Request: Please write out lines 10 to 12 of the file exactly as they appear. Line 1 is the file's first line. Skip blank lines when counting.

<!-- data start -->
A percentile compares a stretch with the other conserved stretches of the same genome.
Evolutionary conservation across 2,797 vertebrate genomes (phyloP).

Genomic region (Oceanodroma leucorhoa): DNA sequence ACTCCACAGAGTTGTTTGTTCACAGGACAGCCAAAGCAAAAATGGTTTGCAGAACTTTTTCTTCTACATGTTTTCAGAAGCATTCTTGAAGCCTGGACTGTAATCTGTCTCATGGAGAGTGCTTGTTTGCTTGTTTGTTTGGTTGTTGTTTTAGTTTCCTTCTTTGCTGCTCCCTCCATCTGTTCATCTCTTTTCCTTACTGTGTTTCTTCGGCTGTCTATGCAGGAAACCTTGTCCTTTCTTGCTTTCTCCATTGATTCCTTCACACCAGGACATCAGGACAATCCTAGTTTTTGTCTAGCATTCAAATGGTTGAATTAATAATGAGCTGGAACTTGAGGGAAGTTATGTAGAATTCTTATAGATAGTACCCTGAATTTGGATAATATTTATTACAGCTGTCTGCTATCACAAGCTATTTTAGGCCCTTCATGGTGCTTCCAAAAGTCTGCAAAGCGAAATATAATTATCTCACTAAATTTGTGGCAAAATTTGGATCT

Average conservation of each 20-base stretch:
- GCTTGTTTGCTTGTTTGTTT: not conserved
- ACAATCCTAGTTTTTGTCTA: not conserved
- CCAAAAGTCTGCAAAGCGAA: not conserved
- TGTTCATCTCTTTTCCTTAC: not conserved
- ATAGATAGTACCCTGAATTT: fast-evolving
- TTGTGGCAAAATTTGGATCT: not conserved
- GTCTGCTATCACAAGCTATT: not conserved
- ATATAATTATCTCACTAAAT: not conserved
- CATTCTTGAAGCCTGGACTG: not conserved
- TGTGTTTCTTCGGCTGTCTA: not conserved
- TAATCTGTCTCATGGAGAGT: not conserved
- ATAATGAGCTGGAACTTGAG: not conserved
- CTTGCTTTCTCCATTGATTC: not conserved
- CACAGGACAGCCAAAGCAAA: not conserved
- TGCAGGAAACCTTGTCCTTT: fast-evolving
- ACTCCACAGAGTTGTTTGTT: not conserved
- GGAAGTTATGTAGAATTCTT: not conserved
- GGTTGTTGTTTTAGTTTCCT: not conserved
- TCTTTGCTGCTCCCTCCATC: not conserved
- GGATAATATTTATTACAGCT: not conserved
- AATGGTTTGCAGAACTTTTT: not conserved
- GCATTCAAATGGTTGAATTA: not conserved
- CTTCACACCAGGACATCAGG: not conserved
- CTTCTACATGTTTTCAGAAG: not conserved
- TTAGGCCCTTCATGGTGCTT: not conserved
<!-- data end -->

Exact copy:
- TTGTGGCAAAATTTGGATCT: not conserved
- GTCTGCTATCACAAGCTATT: not conserved
- ATATAATTATCTCACTAAAT: not conserved